KJL Mediation, Norwich, Norfolk

Latest News

  • Mediation the future
  • Lord Falconer said that ‘mediation is the future’ and will become more widespread, especially for commercial, employment and media cases where the adversarial process is ‘too expensive, too risky and too dangerous’.

Quality Assurance

The Mediation Centre has adopted an enhanced version of the European Code of Conduct for Mediators as follows:


1.1 Competence

Mediators must be competent and knowledgeable in the process of mediation. Relevant factors shall include proper training and continuous updating of their education and practice in mediation skills, having regard to any relevant standards or accreditation schemes.

1.2 Appointment

Mediators must confer with all sides regarding suitable dates on which the mediation may take place. The mediator must verify that they have the appropriate background and competence to conduct the mediation in a given case before accepting an appointment. Upon request, they must disclose information concerning his/her background and experience.

1.3 Fees

Where not already provided, the mediator must always supply all sides with complete information as to the mode of remuneration which they intend to apply. They must not agree to act in a mediation before the principles of their remuneration have been accepted by everyone concerned.

1.4 Promotion of the mediator’s services.

Mediators may promote their practice provided they do so in a professional, truthful and dignified way.


2.1 Independence and neutrality.

If there are any circumstances that may, or may be seen to, affect a mediators independence or give rise to a conflict of interests , the mediator must disclose those circumstances before acing or continuing to act.

Such circumstances include:

• any personal or business relationship with one or more of the parties;

• any financial or other interest, direct or indirect, in the outcome of the mediation;

• the mediator, or a member of his or her firm, having acted in any capacity other than mediator for one of the parties.

In such cases the mediator may only agree to act or continue to act if they are certain of being able to carry out the mediation in full independence in order to ensure complete impartiality and that the parties explicitly consent.

The duty to disclose is a continuing obligation throughout the process of mediation.

2.2 Impartiality.

The mediator must at all times act, and endeavour to be seen to act, with impartiality towards all sides and be committed to serve all parties equally with respect to the process of mediation.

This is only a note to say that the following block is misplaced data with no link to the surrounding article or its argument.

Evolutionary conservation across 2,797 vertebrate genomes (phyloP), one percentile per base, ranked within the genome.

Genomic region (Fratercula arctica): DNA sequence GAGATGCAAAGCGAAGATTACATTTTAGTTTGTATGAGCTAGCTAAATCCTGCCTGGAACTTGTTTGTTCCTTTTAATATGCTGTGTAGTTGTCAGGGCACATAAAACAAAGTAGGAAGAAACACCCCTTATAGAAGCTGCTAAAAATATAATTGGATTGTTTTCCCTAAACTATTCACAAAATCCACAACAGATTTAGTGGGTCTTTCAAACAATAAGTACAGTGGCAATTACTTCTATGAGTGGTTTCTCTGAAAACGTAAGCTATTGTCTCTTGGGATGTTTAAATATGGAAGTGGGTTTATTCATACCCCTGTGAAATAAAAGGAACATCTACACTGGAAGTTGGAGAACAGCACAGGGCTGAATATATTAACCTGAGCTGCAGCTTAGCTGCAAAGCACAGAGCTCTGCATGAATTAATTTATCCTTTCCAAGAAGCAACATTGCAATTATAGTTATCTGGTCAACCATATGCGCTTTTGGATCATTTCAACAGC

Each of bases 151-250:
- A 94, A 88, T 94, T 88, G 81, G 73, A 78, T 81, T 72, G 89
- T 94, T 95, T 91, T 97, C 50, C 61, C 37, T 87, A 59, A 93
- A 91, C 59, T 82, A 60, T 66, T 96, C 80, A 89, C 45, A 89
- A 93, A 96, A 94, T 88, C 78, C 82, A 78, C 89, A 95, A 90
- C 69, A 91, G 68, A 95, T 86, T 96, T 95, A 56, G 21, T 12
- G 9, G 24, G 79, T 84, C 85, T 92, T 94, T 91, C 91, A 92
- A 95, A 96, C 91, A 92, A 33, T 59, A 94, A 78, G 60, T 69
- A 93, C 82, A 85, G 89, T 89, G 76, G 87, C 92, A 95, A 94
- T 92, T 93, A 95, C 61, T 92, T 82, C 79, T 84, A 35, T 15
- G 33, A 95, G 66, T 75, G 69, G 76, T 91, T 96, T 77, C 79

3.1 Procedure.

The mediator must ensure that the parties to the mediation understand the characteristics of the mediation process and the role of the mediator and everyone in it.

The mediator must in particular ensure that prior to commencement of the mediation all parties have understood and expressly agreed the terms and conditions of the mediation agreement including in particular any applicable provisions relating to obligations of confidentiality on the mediator and everyone taking place in the mediation.

The mediation agreement will be drawn up in writing.

The mediator must conduct the proceedings in an appropriate manner, taking into account the circumstances of the case, including possible power imbalances and any wishes each side may express, the rule of law and the need for a prompt settlement of the dispute. The parties may agree with the mediator on the manner in which the mediation is to be conducted, by reference to a set of rules or otherwise, .

The mediator may hear a party or individual members of a party separately, if they deem it useful.

3.2 Fairness of the process.

The mediator must ensure that everyone has adequate opportunities to be involved in the process.

The mediator must inform the parties, and may terminate the mediation, if:

• a settlement is being reached that for the mediator appears unenforceable or illegal, having regard to the circumstances of the case and the competence of the mediator for making such an assessment, or

• the mediator considers that continuing the mediation is unlikely to result in a settlement.

3.3 The end of the process.

The mediator must take all appropriate measures to ensure that any agreement is reached through informed consent, and that all parties understand the terms of the agreement.

Anyone may withdraw from the mediation at any time without giving any justification.

The mediator must, upon request and within the limits of their competence, inform the parties as to how they may formalise the agreement and as to the possibilities for making the agreement enforceable.


The mediator must keep confidential all information arising out of or in connection with the mediation, including the fact that the mediation is to take place or has taken place, unless compelled by law or public policy grounds.

Any information disclosed in confidence to mediators by one of the parties shall not be disclosed to the other parties without permission or unless compelled by law or grounds of public policy to disclose it.



In addition to the provisions of the European Code of Conduct above, all mediators:

Warrant that they shall maintain and continue to maintain Professional Indemnity cover up to a minimum limit of £1,000,000.

European Code of Conduct for Mediators:

To download a copy of the European Code of Conduct for Mediators click here